April 7, 2021 - 2:00 pm
April 7, 2021 - 3:00 pm
CategoriesWeather and Climate Systems
Weather and Climate Systems Seminar
An Applied Definition for Heat Waves across the Southern Great Plains
Friday, April 7th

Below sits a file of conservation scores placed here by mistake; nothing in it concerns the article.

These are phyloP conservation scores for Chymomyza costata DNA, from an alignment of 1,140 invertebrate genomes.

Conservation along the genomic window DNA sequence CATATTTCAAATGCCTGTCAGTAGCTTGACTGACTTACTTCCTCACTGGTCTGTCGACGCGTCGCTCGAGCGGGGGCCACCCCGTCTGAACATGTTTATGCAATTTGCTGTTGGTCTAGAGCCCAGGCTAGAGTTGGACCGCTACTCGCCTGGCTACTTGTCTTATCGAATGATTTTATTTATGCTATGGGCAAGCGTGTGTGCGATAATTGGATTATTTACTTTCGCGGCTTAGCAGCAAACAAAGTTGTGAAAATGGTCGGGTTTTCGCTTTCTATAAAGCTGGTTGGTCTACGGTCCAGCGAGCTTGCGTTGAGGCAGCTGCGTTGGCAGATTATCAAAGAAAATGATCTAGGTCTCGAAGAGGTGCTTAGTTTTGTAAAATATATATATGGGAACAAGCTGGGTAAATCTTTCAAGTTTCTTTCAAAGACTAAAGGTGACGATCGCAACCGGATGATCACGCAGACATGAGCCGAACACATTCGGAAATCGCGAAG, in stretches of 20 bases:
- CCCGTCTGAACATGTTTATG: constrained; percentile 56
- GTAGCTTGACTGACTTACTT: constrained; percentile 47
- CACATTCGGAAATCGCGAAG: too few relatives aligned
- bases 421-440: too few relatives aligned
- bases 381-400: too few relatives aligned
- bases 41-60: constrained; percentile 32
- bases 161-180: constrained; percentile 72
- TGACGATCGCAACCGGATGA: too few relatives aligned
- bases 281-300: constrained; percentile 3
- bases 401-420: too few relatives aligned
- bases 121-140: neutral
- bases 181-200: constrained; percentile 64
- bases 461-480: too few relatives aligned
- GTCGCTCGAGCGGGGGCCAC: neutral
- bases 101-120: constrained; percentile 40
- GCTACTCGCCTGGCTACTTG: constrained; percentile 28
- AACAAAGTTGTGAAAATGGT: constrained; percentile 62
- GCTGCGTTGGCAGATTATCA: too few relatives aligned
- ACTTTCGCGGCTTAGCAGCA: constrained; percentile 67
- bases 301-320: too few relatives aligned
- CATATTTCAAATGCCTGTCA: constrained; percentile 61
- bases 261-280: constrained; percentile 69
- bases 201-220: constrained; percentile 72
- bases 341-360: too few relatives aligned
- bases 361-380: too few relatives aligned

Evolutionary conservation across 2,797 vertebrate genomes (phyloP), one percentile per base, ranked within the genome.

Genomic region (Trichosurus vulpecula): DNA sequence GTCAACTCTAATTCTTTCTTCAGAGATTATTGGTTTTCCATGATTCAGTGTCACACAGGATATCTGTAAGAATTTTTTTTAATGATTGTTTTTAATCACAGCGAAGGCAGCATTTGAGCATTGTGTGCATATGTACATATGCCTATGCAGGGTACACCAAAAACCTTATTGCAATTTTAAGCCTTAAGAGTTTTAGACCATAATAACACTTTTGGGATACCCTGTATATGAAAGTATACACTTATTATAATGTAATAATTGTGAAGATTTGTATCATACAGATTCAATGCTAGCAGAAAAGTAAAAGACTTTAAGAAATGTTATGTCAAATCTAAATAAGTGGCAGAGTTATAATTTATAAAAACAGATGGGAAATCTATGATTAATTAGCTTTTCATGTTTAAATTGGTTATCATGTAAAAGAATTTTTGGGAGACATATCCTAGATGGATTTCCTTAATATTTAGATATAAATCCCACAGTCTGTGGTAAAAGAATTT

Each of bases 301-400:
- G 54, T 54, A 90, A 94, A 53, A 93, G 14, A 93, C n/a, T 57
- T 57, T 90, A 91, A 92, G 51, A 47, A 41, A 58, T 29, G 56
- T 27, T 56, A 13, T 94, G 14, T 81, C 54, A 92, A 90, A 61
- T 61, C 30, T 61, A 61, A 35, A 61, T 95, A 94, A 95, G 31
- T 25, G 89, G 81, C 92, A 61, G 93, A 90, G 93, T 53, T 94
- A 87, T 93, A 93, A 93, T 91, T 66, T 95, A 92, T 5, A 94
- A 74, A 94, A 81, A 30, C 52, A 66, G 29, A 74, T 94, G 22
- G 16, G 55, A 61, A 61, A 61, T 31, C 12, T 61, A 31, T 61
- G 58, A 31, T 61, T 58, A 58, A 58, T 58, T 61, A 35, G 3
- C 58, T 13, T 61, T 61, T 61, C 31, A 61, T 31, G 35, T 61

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Heat waves are common to the Southern Great Plains (SGP), yet throughout the research community there are over 16 definitions used to quantify this extreme event. Gaining a better understanding and predictability of heat wave events will reduce critical impacts on agriculture, infrastructure, human health, ecosystems, and water resources. To achieve this goal, a novel and comprehensive heat wave definition needs to be established. With the use of this identification method, a climatology of heat waves can be generated on local-to-global scales. Two reanalysis datasets, ERA-20C and North American Regional Reanalysis (NARR), were utilized to assess the robustness of our novel definition for heat waves for two different time periods (1941-1970 and 1979-2019, respectively). Probability density functions (PDFs) were derived for two variables: daily maximum and minimum standardized temperature anomalies. From the PDFs, the relative threshold of the 90th percentile was determined to be ideal for the heat wave identification methodology. From this assessment, heat waves are identified when the daily maximum and minimum standardized temperature anomalies are greater than or equal to the 90th percentile for three or more consecutive days. Using the NARR dataset, this heat wave definition was applied on multiple percentages of spatial coverage (e.g., 10%, 25%, and 50%) to generate a preliminary climatology for the SGP from 1979 through 2019. It was found that the spatial percentage used in the novel definition has an impact on the frequency and duration of the distinguished heat wave events from the respective climatology.